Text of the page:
Today my partner and I are going away for a few days. We are staying in a besutiful hotel. We’re going to meet up with some of his family and my goddaughters’ family too. This is the first time in I don’t know how many years that I’ve been away on holiday. It’s not to a totally unknown area but I’m anxious. It’s a huge thing for me to go away and stay somewhere I don’t know and to stay a few days. I am excited too and know I really need a break. Most importantly I’m looking forward to some time to spend with my partner, talk and pray together, and share home calmly rather than constantly running around at the point of exhaustion and it seeming that time in which we can be there for each other and be thankful for each other sometimes comes last. I’m thankful for these coming days and pray for God’s blessing on our time together.

There’s a pool at the hotel and I have made up my mind that for the first time in about 7 years I’m going to get in the pool. I’m going to try to do some of the exercises my pain physiotherapist gave me and try to swim a little. It should be fun but also a great challenge to overcome as I haven’t been in a pool since I used to swim obsessively to try to lose weight when I was in the grip of bulimia.

So it will be a weekend of firsts and implementing some beautiful changes, please God.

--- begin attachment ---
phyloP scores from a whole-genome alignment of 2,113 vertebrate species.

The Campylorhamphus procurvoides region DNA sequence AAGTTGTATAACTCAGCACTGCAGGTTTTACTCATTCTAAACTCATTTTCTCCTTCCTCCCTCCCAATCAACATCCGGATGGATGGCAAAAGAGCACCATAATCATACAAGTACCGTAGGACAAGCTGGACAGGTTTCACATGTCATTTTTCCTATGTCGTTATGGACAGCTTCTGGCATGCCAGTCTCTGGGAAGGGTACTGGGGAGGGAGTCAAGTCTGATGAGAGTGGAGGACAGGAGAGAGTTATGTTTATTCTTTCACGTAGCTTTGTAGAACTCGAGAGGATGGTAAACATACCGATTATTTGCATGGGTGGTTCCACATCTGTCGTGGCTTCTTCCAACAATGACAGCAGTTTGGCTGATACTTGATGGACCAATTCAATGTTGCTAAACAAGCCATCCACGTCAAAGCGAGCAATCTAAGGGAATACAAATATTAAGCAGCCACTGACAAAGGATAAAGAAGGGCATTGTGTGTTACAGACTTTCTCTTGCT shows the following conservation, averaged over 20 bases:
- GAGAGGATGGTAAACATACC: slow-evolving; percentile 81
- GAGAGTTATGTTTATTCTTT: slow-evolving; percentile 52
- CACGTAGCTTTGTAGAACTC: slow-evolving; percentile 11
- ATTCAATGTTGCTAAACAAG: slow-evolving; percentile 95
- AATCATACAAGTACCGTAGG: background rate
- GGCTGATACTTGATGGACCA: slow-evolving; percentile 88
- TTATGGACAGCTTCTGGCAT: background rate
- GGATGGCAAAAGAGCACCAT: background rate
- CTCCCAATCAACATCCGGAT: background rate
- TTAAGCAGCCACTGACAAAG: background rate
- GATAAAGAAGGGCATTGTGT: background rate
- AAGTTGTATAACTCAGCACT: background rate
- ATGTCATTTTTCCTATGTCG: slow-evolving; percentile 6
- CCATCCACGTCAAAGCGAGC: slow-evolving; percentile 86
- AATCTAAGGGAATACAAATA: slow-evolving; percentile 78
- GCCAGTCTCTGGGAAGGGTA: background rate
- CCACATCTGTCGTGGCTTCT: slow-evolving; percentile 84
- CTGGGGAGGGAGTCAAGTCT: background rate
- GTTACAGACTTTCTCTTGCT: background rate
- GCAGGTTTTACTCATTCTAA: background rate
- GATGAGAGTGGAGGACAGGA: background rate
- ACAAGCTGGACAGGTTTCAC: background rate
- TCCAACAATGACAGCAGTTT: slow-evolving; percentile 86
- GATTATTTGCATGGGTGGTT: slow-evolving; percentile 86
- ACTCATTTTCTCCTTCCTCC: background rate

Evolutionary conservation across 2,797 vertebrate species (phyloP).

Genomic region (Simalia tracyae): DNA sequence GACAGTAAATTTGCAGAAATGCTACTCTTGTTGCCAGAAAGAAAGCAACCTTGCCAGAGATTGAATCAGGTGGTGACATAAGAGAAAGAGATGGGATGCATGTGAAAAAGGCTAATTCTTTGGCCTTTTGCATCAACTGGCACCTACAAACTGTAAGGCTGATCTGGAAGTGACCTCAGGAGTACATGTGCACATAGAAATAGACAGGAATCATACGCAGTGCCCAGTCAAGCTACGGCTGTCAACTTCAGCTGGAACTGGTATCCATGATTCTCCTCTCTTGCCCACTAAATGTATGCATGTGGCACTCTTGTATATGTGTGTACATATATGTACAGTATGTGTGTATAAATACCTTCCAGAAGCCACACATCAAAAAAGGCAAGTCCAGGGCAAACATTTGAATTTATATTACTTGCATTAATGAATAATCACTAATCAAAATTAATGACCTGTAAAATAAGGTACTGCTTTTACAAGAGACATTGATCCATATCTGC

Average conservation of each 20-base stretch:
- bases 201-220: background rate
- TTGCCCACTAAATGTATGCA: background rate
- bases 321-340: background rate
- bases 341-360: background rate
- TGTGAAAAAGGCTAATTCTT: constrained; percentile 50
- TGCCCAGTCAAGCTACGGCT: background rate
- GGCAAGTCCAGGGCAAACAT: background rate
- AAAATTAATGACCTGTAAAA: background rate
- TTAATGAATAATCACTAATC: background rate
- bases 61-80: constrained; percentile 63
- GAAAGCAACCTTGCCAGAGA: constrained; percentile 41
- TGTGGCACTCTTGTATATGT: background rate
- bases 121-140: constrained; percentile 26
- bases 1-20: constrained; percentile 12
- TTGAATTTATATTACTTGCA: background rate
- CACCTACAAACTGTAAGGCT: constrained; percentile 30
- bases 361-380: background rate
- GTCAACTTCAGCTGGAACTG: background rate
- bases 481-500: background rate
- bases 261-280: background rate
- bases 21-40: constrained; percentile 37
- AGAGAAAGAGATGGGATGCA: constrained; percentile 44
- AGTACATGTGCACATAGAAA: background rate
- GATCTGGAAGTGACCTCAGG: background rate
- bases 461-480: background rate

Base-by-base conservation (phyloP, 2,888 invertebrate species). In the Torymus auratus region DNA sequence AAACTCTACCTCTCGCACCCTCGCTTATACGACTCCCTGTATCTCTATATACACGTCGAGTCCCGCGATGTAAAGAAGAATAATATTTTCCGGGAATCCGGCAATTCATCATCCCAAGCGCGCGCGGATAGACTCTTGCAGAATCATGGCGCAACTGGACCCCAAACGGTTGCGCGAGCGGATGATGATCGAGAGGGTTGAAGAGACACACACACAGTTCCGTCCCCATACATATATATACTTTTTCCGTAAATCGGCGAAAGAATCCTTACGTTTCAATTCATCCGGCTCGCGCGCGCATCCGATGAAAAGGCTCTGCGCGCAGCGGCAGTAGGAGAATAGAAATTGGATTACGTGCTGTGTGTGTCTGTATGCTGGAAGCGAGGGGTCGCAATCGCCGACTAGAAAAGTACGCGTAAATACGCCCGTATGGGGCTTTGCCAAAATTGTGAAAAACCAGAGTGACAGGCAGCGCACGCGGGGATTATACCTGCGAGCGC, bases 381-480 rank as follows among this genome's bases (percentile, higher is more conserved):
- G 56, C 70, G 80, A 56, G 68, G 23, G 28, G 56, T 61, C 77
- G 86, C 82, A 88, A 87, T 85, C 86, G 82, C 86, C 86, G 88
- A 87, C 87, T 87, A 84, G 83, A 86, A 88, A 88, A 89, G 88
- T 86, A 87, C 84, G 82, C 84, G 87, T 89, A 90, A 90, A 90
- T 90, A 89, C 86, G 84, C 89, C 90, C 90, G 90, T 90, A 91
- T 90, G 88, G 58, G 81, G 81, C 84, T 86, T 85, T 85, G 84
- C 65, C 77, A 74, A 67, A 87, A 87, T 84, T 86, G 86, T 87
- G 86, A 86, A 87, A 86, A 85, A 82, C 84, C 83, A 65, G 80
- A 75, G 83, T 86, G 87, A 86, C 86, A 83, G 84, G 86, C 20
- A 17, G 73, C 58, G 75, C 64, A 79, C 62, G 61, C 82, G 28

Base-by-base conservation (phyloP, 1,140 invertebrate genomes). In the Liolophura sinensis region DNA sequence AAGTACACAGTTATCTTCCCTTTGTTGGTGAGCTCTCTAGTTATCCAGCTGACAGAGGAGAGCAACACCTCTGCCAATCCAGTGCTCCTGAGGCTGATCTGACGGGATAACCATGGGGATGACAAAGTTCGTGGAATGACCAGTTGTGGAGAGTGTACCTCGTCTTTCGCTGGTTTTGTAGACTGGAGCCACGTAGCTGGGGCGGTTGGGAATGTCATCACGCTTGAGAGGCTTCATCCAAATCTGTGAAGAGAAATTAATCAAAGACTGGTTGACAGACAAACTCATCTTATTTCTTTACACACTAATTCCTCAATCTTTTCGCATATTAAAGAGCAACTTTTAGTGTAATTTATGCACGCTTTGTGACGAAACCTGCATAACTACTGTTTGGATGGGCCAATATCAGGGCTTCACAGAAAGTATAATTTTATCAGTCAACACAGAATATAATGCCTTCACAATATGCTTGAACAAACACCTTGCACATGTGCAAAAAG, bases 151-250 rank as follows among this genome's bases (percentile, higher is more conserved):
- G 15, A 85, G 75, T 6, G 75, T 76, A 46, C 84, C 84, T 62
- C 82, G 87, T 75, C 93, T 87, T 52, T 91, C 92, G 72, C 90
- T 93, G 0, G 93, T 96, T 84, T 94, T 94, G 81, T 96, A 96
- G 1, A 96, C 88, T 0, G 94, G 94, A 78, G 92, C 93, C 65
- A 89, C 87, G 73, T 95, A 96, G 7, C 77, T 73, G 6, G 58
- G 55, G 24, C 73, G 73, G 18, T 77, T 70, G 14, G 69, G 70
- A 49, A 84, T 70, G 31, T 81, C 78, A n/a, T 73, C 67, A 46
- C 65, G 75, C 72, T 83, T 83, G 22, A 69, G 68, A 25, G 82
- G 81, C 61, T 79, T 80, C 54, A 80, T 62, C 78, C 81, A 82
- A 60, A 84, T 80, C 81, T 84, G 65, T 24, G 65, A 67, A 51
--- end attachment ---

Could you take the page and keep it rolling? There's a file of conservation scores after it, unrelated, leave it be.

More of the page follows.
Wishing you all good things this weekend.

Ginny xxx

 

Ten dishes challenge #6: chicken stew and exploring wheat-free

Since the new year, actually I’ve been much better than usual at cooking meals, though usually I haven’t managed to remember to take a picture to add to this series, hence the lack of updates. A significant reason I’ve done better at cooking is that I was preparing food to share with a couple in my block who were in serious financial difficulty, and also cooking for another friend who is very unwell and struggles to eat at all let alone cook.

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I’m motivated to cook when I feel it’s to help or care for or simply for the enjoyment of someone else. This can help me overcome feeling too exhausted to do it. When I’m cooking for others, there is actually some joy in it even if I’m battling the chronic physical pain. The thoughts and voices that taunt me that I don’t deserve good food, must not eat, fill my head with repulsion at myself and greed and failure, do not come so loud when I’m cooking for others and sharing the meal. When I’m with others, I don’t binge eat and I cannot purge food. Perhaps it isn’t the ideal way out of these eating disorder symptoms – I have to be able to feed myself for myself in the end – but the more times I do cook, do share food, do manage not to binge eat and purge or restrict for long periods, the quieter the voices become even when I’m alone. It’s a very slow process and can still be awful but I think it’s a strength that will slowly grow.